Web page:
A Louisiana family is facing a lawsuit after they refused to remove a banner honoring their son - who is currently serving in the U.S. Marine Corps.
The Gardens of Southgate in Bossier City, La., filed a lawsuit against Timothy and Jodi Burr after they erected a banner honoring their son, Marine Corps. Lance Cpl. Corey Burr.
The banner was posted in their front yard last January after their son was deployed to Afghanistan. The Burrs said they have no intention of removing the banner and vow to fight the lawsuit.
"I hate that it's come to this," Mrs. Burr told The Shreveport Times. "This is a restriction of our First Amendment rights."
Geoffrey Westmoreland, an attorney representing the homeowner's association, declined to comment on the pending litigation. However, he did release a series of letters between the Burr family and the homeowner's association.
"While my clients can appreciate the message of your sign, in order to fairly enforce the covenants with respect to signage, the message contained on a sign or banner cannot be considered in allowing or disallowing the sign/banner," Westmoreland wrote.
The Burrs said other homes feature signs supporting school athletic teams so why can't they post a banner honoring their son?
According to documents provided to Fox News Radio, the subdivision only allows real estate or builder signs to be posted in public view.
And in Milton, Ga., John and Rosana Klein received a letter from their homeowner's association complaining about a "towel" hung in the window of their home. It turned out the "towel" was a Marine flag - honoring their son, Brendan.
"I'm not sure how you mistake any military flag for a towel," Klein told the Associated Press. "We want to make it clear, it's not a towel; it's a Marine Corps flag."
Klein told the homeowner's association about the mistake but they sent him a second email telling him to remove the flag from the window and put it in a flag holder.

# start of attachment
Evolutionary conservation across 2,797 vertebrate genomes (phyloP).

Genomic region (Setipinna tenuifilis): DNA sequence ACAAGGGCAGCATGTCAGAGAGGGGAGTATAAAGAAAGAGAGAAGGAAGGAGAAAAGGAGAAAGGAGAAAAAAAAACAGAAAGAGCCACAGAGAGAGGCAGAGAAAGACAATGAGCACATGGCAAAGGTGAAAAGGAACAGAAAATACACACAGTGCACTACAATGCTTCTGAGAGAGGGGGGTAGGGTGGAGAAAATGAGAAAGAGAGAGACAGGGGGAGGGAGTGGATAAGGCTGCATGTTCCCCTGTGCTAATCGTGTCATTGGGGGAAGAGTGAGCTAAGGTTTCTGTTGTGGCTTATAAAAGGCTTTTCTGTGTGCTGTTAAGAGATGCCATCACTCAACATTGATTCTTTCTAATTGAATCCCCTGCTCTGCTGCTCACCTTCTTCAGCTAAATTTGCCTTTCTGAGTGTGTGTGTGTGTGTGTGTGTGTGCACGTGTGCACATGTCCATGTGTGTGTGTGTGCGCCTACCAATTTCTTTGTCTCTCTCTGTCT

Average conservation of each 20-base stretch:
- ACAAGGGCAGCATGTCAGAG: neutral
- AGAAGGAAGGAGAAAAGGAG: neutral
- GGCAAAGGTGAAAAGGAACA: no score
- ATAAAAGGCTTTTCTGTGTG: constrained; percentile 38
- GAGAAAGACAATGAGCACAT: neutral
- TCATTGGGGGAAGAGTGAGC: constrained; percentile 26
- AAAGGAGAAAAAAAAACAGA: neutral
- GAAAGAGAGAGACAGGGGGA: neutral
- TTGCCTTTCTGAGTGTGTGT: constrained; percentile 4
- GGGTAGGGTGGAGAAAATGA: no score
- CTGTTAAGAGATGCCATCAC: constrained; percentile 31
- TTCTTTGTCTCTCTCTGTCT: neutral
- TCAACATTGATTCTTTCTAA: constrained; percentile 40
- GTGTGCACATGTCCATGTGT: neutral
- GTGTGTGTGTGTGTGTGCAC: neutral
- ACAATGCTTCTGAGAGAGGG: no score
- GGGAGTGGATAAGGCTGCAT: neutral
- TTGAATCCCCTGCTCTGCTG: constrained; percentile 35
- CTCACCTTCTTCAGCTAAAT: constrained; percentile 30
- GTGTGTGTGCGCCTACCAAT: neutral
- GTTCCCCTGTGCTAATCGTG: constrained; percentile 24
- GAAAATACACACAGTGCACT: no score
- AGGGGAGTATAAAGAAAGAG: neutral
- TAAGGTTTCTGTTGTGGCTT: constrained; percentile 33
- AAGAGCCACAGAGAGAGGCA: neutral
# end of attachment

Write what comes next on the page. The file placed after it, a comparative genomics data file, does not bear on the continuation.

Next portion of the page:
The Avensong Community Association sent a statement to WSB-TV about the controversy:
"The HOA made it very clear to Mr. Klein that it had no problem with him displaying the flag. The HOA is grateful to Mr. Klein's son and his service to our country, and we certainly understand the love, pride, and appreciation Mr. Klein and his wife must have for their son. The HOA only asked Mr. Klein to please display the U.S. Marine Corps flag in the same respectful manner required under the American Flag Code for the National Flag - in a flag holder or bracket on his front porch or any other befitting manner, not hung as drapery. Alternatively, the HOA asked Mr. Klein to please provide evidence suggesting that he was, in fact, displaying the flag in a respectful manner."
Klein said he was disturbed by the accusation that he was somehow desecrating the flag.
"Unless you're a military family and unless you've been through what we've been through, you don't have a lot of latitude to accuse us of something like that," he said.
He decided to remove the flag after the association threatened to fine him $25 per day.